Support Thurston County Youth at the Annual Market Animal Sale

Blake with his 4-H market steer
"I have earned a lot of money selling my heifers and steers over my years in 4-H," shares Blake, 14. "I have put most of it in my college account, so I can save it and use it later when I really need the money for college." Photo courtesy: Brooke Hicks

When it comes to teaching kids responsibility, economics, work ethic and self-confidence, there may be nothing better than animals. 4-H Clubs and Future Famers of America (FFA) are two organizations that work hard to support youth and animals, knowing the benefits for kids are long-term and significant. You can help support Thurston County youth in both organizations at the annual Youth Market Animal Sale that happens each year as part of the Thurston County Fair.

Crew Hicks with his market steer
“I’ve learned the more time you put in the better life they live,” says Crew Hicks, 9. “Also more time spent with the steers the better in the show and they’re easier to handle.” Photo courtesy: Brooke Hicks

For kids in 4-H and the FFA who choose to do a market project, they have a year of hard work ahead of them. After deciding on an animal—cow, sheep, goat, pig or rabbit—they work every day to raise that animal into the healthiest stock to hopefully not only win a ribbon at the Thurston County Fair, but to fetch big numbers at the animal sale afterwards. This means learning about the best feed for a market animal, monitoring its health and weight, making sure its tame enough to be managed in the show ring and more. “4-H has taught me discipline and hard work,” shares Jake, age 12. “There’s no such thing as a day off when you raise steers!” Jake is using his market money to save for college.

Kids have to do weigh-ins with a local vet that even include muscle/fat density tests for some stock in the months leading up to fair. And then they have to promote their animal. This including marketing their project to local businesses and individuals, in the hopes of getting add-on donations and a higher price come auction day. Add-on donations are simply donations that go to the youth without the purchase of their stock animal. “4-H has taught me confidence and patience,” Zane, age 14, shares. “I have been investing my earnings and really want to purchase my own farm someday.” For Zane, the hardest part comes with the selling of the animal. “It’s hard to see them leave our farm because we really care for our animals.”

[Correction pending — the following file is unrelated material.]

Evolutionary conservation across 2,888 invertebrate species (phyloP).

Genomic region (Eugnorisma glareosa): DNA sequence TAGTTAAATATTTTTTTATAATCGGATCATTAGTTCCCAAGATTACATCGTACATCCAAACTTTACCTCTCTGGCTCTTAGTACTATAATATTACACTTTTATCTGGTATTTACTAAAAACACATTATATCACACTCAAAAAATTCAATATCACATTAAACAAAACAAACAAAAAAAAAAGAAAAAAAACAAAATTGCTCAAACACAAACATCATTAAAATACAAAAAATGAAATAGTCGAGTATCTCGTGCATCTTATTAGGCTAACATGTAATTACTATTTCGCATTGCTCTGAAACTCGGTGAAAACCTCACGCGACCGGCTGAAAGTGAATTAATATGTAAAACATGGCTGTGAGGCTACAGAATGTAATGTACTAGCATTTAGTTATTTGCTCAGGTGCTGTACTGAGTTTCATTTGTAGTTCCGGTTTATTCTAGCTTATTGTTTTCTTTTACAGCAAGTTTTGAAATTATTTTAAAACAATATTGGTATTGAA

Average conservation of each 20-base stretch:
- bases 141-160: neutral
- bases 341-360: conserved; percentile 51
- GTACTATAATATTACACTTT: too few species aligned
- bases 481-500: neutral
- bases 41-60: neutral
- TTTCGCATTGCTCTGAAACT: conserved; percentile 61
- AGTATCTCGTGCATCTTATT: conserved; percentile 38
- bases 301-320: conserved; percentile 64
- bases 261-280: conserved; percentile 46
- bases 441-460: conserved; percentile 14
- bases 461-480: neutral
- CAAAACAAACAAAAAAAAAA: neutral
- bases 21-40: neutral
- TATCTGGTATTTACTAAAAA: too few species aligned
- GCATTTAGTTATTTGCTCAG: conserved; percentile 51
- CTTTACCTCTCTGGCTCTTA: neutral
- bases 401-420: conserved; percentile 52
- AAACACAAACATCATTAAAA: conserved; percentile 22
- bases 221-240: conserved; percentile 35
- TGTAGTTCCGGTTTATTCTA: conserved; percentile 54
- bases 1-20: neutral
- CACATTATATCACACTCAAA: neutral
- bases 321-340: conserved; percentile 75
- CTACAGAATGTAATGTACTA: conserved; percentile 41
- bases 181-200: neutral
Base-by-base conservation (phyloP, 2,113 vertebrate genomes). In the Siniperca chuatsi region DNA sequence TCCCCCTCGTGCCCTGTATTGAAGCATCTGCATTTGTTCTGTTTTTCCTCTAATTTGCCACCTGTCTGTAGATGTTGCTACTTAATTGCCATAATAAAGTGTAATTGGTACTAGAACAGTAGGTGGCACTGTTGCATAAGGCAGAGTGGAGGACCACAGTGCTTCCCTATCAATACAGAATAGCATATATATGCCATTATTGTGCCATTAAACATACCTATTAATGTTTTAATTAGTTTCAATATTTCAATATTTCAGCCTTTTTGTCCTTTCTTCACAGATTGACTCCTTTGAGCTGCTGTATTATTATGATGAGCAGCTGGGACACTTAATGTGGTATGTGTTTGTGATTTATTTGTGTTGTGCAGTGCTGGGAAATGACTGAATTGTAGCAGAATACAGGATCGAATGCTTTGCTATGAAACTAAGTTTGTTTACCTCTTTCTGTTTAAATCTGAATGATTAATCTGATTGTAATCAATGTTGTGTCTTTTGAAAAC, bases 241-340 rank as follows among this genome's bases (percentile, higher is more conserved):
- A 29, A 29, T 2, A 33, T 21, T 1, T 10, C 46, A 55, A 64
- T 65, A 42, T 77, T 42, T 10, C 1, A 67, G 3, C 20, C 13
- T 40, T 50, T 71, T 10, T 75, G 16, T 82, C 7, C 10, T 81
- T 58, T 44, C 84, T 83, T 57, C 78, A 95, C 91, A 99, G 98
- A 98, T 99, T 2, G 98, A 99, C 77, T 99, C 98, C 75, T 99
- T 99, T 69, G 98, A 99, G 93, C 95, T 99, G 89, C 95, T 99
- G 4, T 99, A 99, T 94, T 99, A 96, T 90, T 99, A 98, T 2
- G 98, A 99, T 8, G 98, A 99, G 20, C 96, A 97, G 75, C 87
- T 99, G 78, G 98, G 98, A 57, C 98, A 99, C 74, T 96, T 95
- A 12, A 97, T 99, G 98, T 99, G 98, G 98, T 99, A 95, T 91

“Showing cows has taught me how important it is to know that it is not just about winning and making money, but about learning new things and meeting new people along the way,” shares Brynn, 10. Photo courtesy: Brooke Hicks

All this hard work accumulates at the Thurston County Fair. Happening July 27-31, 2022, the Fair is where the youth find out if all their hard work pays off in both the show and auction rings. Hundreds of kids in local 4-H and FFA groups, with ages ranging from 9 to 18 years old, will be showing off their animals with a final push toward their sales goals. “Public are encouraged to visit the animals all week during the Fair,” shares Brooke Hicks with 24 Carrots 4-H Club. “4-H and FFA members are required to take shifts in the barn to engage the public. This is an opportunity for them to answer questions.”